In Canada, planting of the spring grain crops is due to start in April. Regarding wheat, the major crop, early indications point to an 11 percent increase in area compared to the previous year’s reduced level, when land was diverted out of wheat to oilseeds. Current high wheat prices are expected to be a strong incentive to recovery in the wheat area. However, rather than reversing last year’s shift, a further expansion on 2007’s already relatively high oilseeds area is also expected because of attractive returns in this sector. Although some of the gain in wheat and oilseeds area will come from minor coarse grain crops such as maize and oats, the bulk is expected to come from summer fallow that was not in production last year. Thus, the total area under cultivation to grains and oilseeds is forecast to increase in 2008. Based on the expected plantings and assuming a normal planted to harvested ratio and about-average yields, the 2008 wheat crop is forecast to reach some 25 million tonnes, about 25 percent up from 2007 and similar to the good crop of 2006. This forecast assumes normal weather during the growing season. As of late March it was reported that soil moisture levels in the country’s southern and central grain belt were particularly low. These areas would benefit from more snow or rain before planting, otherwise well-timed rains during the growing season will be all the more critical.
Cereal production in the region is on course to recover sharply from last year’s below-average crop, which had suffered from unfavourable weather in several parts. While assuming a return to normal yields throughout the region, the expected increase in output also reflects a significant expansion of area in response to the prospect of continuing high cereal prices for this year’s crops. At this early stage, the aggregate regional cereal output in 2008 is tentatively forecast at 439 million tonnes, almost 13 percent up from the previous year.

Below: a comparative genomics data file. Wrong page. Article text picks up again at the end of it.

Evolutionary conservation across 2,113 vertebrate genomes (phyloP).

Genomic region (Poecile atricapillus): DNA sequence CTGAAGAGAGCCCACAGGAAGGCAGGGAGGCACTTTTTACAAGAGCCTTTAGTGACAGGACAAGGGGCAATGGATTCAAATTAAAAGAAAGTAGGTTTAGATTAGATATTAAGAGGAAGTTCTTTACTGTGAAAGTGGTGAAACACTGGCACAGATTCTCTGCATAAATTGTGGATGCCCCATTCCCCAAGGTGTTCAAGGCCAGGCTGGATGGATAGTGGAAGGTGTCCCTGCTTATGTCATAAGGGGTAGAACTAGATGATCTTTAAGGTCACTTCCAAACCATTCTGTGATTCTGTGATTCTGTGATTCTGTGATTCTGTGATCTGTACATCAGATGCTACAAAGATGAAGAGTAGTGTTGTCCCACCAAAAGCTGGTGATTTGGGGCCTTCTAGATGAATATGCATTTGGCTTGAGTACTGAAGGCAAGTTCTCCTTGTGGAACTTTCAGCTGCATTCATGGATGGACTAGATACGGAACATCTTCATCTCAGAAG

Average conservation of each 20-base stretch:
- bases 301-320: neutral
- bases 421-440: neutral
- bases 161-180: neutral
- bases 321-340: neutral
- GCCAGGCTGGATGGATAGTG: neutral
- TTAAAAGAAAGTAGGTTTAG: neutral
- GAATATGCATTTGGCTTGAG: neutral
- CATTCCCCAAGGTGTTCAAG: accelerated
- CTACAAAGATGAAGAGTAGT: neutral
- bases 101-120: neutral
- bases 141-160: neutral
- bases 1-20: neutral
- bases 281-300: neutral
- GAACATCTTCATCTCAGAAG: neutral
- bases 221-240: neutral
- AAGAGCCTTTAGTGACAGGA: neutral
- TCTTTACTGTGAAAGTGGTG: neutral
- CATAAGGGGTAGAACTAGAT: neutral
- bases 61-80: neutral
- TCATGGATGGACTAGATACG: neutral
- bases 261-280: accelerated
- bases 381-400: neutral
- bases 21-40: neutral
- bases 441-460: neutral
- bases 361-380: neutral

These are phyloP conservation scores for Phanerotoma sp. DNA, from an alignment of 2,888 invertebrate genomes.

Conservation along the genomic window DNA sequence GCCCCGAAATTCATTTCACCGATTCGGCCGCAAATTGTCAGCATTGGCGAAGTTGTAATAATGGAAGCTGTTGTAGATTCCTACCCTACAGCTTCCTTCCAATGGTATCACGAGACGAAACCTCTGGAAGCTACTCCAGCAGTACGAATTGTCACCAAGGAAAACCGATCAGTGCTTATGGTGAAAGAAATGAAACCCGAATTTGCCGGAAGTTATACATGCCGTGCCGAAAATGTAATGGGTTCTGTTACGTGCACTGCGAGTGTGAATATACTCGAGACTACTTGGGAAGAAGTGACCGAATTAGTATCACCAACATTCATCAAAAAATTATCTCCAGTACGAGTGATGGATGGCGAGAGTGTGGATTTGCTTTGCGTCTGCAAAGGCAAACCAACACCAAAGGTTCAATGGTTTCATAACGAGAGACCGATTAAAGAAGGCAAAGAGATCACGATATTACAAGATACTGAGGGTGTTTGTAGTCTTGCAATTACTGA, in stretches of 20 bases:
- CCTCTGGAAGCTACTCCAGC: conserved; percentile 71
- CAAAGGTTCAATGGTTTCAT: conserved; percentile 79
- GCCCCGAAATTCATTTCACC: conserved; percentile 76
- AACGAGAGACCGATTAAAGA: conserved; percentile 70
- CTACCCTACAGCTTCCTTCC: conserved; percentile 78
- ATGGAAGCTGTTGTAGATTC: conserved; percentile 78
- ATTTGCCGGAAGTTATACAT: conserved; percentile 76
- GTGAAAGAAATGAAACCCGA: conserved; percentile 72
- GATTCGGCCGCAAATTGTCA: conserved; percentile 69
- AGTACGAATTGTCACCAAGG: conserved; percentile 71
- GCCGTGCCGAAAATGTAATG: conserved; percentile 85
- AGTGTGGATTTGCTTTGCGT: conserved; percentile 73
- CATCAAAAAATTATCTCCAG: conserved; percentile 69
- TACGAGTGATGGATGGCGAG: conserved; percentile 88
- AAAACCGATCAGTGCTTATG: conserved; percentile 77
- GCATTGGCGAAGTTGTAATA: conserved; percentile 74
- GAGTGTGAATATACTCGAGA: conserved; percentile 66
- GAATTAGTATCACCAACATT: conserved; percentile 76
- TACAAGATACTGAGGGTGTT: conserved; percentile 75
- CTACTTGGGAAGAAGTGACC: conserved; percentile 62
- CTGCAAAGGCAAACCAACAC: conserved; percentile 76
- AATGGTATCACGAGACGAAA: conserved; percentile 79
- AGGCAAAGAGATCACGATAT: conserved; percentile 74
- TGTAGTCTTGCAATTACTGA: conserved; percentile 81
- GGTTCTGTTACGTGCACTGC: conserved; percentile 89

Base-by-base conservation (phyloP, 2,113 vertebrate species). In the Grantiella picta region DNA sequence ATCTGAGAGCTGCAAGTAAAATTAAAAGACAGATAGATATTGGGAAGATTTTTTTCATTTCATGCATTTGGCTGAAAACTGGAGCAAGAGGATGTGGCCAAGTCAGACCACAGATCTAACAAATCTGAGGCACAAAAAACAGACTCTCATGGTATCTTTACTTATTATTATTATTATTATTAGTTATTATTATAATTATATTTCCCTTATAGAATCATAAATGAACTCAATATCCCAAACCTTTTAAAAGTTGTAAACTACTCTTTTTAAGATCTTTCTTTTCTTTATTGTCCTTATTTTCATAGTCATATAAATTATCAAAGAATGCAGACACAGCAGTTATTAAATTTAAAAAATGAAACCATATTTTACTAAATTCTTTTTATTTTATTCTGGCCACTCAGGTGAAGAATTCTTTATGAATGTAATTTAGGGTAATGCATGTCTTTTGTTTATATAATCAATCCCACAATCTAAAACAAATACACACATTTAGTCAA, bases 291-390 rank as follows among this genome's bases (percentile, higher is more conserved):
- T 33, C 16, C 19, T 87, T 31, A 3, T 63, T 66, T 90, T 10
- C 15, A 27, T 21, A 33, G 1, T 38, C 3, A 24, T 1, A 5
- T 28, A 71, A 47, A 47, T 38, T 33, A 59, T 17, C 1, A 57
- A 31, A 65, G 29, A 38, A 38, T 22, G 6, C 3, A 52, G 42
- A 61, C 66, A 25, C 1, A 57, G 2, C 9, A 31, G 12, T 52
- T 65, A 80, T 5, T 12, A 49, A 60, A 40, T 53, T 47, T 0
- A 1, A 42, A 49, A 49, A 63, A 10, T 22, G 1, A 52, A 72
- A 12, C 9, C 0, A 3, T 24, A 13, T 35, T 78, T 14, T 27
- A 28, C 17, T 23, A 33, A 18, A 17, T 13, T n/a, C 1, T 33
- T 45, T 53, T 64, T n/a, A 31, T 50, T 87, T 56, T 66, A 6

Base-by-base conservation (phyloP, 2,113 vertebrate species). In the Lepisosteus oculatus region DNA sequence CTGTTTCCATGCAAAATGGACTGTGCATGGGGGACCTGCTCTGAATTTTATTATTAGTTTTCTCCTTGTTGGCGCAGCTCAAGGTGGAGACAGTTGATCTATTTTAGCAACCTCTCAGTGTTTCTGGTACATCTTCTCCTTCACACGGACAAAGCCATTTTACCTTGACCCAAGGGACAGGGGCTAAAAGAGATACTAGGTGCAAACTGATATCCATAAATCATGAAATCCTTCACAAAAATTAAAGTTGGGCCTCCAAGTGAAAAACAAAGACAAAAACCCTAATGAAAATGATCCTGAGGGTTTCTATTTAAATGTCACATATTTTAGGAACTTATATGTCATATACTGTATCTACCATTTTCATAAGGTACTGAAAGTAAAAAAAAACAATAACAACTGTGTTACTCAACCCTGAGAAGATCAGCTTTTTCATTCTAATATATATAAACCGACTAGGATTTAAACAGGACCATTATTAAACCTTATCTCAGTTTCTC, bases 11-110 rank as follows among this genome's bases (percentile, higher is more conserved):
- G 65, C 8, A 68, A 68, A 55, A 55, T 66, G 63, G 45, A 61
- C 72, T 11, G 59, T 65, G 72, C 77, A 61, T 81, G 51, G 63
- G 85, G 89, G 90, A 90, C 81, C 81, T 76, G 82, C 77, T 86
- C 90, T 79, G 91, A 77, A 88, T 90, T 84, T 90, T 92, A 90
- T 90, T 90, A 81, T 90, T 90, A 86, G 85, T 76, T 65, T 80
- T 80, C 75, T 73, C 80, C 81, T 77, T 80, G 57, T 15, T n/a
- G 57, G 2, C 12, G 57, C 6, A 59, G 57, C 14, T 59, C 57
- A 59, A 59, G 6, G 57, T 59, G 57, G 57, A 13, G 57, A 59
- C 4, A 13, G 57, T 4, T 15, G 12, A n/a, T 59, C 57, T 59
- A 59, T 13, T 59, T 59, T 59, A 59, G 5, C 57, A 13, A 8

In the EU, following the suspension of the compulsory 10 percent land set-aside requirement for the 2007/08 cropping year, the total cereal area is forecast to expand by about 6 percent. Most of this expansion would be in wheat, the bulk of which is winter wheat and has already been in the ground since last autumn. However, significant expansions of areas under barley and maize are also expected, as well as small increases for most other cereals. Regarding the condition of the winter crops already in the ground and early prospects for 2008 yields, the outlook is favourable so far. The winter has been characterized by generally mild conditions, especially in some northern parts, limiting the likelihood of winterkill in areas that are normally the most prone. Soil moisture conditions are reported to be mostly adequate so far. Parts of France and Spain that had been unfavourably dry benefited from heavy rainfalls in late March, raising moisture levels for developing wheat and improving prospects for the spring planting season.
Based on these early area indications, which are quite firm with regard to winter wheat but less sure for the spring crops, the bulk of which are still to be sown, and assuming normal weather for the remainder of the season, the aggregate cereal output of the group in 2008 is tentatively forecast to reach 294 million tonnes, some 13 percent up from the previous year. Table 12 shows the current wheat and coarse grains output forecasts for the major producers.
Elsewhere, in the Balkan Peninsula, prospects for the 2008 cereal crops also remain generally favourable and point to a recovery in output after drought affected many areas last year.
In the European CIS, the early outlook for the 2008 cereal harvest is favourable. Winter grains have over-wintered well and spring grain planting is underway. The area sown to winter grains (mainly wheat and rye) has increased and indications are that the aggregate area to be sown to spring crops will also increase. Wheat accounts for the bulk of the increase, with farmers in most countries expanding plantings in response to international wheat prices.
In the Russian Federation, the aggregate area to be sown to grains in 2007/08 is expected to exceed 46 million hectares, compared to 44.4 million hectares for the 2007 harvest. The winter grain area rose by almost 10 percent to 15.6 million hectares, and the spring grain area is forecast at 31 million hectares. The area sown to wheat is forecast to reach 26 million hectares compared to 24.4 million hectares last year. The maize and spring barley areas could also increase at the expense of sugar beet. The Government has recently set export tariffs on mineral fertilizers to stimulate increased domestic use. At this early stage, and provided the weather remains favourable until harvests, the 2008 cereal output is tentatively forecast at around 82 million tonnes, including 50 million tonnes of wheat, 31.6 million tonnes of coarse grains, and the balance in rice.